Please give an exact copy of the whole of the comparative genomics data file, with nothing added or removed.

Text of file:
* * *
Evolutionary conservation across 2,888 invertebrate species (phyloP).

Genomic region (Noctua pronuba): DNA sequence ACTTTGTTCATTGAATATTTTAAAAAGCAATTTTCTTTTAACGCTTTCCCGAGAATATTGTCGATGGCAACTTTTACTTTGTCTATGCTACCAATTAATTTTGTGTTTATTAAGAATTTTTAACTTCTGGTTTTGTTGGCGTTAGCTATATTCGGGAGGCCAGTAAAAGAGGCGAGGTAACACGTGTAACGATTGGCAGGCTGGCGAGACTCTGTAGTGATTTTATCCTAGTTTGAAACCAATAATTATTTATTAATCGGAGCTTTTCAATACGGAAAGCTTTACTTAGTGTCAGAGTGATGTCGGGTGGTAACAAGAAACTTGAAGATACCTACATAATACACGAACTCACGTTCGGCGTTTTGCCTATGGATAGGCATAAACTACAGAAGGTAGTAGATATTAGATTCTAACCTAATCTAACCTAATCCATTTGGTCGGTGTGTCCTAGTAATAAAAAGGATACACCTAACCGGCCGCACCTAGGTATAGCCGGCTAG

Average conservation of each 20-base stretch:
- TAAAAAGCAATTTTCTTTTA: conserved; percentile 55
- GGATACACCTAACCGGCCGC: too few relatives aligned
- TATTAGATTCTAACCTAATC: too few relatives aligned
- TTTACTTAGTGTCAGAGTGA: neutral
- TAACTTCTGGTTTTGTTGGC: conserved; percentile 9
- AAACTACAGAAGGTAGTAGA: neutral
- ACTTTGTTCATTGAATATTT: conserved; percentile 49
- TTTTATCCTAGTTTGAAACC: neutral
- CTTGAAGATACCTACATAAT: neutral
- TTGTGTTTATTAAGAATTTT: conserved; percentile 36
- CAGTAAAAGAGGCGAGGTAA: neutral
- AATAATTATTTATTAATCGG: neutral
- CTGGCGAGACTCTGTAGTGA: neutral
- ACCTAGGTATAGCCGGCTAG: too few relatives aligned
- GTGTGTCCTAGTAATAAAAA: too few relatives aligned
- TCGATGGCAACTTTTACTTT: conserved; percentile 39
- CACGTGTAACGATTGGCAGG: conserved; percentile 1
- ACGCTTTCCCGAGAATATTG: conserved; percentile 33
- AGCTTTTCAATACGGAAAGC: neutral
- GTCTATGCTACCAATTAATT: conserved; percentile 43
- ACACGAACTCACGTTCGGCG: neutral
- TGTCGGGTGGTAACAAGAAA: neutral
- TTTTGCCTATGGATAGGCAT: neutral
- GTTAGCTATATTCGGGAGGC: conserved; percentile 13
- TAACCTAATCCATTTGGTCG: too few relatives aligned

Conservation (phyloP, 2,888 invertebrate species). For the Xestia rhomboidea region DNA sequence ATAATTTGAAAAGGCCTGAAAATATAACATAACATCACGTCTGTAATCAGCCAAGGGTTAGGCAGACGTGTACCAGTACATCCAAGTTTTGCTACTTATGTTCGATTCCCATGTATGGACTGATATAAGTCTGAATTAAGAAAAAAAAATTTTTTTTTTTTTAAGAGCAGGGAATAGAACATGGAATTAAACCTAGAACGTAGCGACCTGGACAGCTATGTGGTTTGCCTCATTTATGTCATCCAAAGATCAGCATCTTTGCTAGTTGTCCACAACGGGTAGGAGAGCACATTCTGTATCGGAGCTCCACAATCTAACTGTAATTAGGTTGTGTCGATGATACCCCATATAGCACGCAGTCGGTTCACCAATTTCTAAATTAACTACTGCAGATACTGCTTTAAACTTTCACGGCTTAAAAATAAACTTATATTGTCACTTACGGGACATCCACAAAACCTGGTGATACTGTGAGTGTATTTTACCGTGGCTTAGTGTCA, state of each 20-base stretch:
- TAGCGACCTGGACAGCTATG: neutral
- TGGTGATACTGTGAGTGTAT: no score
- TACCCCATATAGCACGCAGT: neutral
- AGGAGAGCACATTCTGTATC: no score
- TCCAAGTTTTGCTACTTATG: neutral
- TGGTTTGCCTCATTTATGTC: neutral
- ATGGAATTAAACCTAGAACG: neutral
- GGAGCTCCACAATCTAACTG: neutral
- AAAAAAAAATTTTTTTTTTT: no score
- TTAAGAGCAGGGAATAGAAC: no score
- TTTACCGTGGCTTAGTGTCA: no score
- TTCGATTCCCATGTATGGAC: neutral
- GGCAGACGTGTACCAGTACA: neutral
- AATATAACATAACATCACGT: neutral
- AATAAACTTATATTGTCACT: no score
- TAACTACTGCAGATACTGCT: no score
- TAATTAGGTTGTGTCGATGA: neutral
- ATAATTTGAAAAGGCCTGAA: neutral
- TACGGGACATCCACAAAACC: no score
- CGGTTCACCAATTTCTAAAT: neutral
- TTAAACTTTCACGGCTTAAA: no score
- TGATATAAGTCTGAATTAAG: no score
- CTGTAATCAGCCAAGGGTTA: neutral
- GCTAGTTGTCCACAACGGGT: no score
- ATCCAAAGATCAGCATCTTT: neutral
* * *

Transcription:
Evolutionary conservation across 2,888 invertebrate species (phyloP).

Genomic region (Noctua pronuba): DNA sequence ACTTTGTTCATTGAATATTTTAAAAAGCAATTTTCTTTTAACGCTTTCCCGAGAATATTGTCGATGGCAACTTTTACTTTGTCTATGCTACCAATTAATTTTGTGTTTATTAAGAATTTTTAACTTCTGGTTTTGTTGGCGTTAGCTATATTCGGGAGGCCAGTAAAAGAGGCGAGGTAACACGTGTAACGATTGGCAGGCTGGCGAGACTCTGTAGTGATTTTATCCTAGTTTGAAACCAATAATTATTTATTAATCGGAGCTTTTCAATACGGAAAGCTTTACTTAGTGTCAGAGTGATGTCGGGTGGTAACAAGAAACTTGAAGATACCTACATAATACACGAACTCACGTTCGGCGTTTTGCCTATGGATAGGCATAAACTACAGAAGGTAGTAGATATTAGATTCTAACCTAATCTAACCTAATCCATTTGGTCGGTGTGTCCTAGTAATAAAAAGGATACACCTAACCGGCCGCACCTAGGTATAGCCGGCTAG

Average conservation of each 20-base stretch:
- TAAAAAGCAATTTTCTTTTA: conserved; percentile 55
- GGATACACCTAACCGGCCGC: too few relatives aligned
- TATTAGATTCTAACCTAATC: too few relatives aligned
- TTTACTTAGTGTCAGAGTGA: neutral
- TAACTTCTGGTTTTGTTGGC: conserved; percentile 9
- AAACTACAGAAGGTAGTAGA: neutral
- ACTTTGTTCATTGAATATTT: conserved; percentile 49
- TTTTATCCTAGTTTGAAACC: neutral
- CTTGAAGATACCTACATAAT: neutral
- TTGTGTTTATTAAGAATTTT: conserved; percentile 36
- CAGTAAAAGAGGCGAGGTAA: neutral
- AATAATTATTTATTAATCGG: neutral
- CTGGCGAGACTCTGTAGTGA: neutral
- ACCTAGGTATAGCCGGCTAG: too few relatives aligned
- GTGTGTCCTAGTAATAAAAA: too few relatives aligned
- TCGATGGCAACTTTTACTTT: conserved; percentile 39
- CACGTGTAACGATTGGCAGG: conserved; percentile 1
- ACGCTTTCCCGAGAATATTG: conserved; percentile 33
- AGCTTTTCAATACGGAAAGC: neutral
- GTCTATGCTACCAATTAATT: conserved; percentile 43
- ACACGAACTCACGTTCGGCG: neutral
- TGTCGGGTGGTAACAAGAAA: neutral
- TTTTGCCTATGGATAGGCAT: neutral
- GTTAGCTATATTCGGGAGGC: conserved; percentile 13
- TAACCTAATCCATTTGGTCG: too few relatives aligned

Conservation (phyloP, 2,888 invertebrate species). For the Xestia rhomboidea region DNA sequence ATAATTTGAAAAGGCCTGAAAATATAACATAACATCACGTCTGTAATCAGCCAAGGGTTAGGCAGACGTGTACCAGTACATCCAAGTTTTGCTACTTATGTTCGATTCCCATGTATGGACTGATATAAGTCTGAATTAAGAAAAAAAAATTTTTTTTTTTTTAAGAGCAGGGAATAGAACATGGAATTAAACCTAGAACGTAGCGACCTGGACAGCTATGTGGTTTGCCTCATTTATGTCATCCAAAGATCAGCATCTTTGCTAGTTGTCCACAACGGGTAGGAGAGCACATTCTGTATCGGAGCTCCACAATCTAACTGTAATTAGGTTGTGTCGATGATACCCCATATAGCACGCAGTCGGTTCACCAATTTCTAAATTAACTACTGCAGATACTGCTTTAAACTTTCACGGCTTAAAAATAAACTTATATTGTCACTTACGGGACATCCACAAAACCTGGTGATACTGTGAGTGTATTTTACCGTGGCTTAGTGTCA, state of each 20-base stretch:
- TAGCGACCTGGACAGCTATG: neutral
- TGGTGATACTGTGAGTGTAT: no score
- TACCCCATATAGCACGCAGT: neutral
- AGGAGAGCACATTCTGTATC: no score
- TCCAAGTTTTGCTACTTATG: neutral
- TGGTTTGCCTCATTTATGTC: neutral
- ATGGAATTAAACCTAGAACG: neutral
- GGAGCTCCACAATCTAACTG: neutral
- AAAAAAAAATTTTTTTTTTT: no score
- TTAAGAGCAGGGAATAGAAC: no score
- TTTACCGTGGCTTAGTGTCA: no score
- TTCGATTCCCATGTATGGAC: neutral
- GGCAGACGTGTACCAGTACA: neutral
- AATATAACATAACATCACGT: neutral
- AATAAACTTATATTGTCACT: no score
- TAACTACTGCAGATACTGCT: no score
- TAATTAGGTTGTGTCGATGA: neutral
- ATAATTTGAAAAGGCCTGAA: neutral
- TACGGGACATCCACAAAACC: no score
- CGGTTCACCAATTTCTAAAT: neutral
- TTAAACTTTCACGGCTTAAA: no score
- TGATATAAGTCTGAATTAAG: no score
- CTGTAATCAGCCAAGGGTTA: neutral
- GCTAGTTGTCCACAACGGGT: no score
- ATCCAAAGATCAGCATCTTT: neutral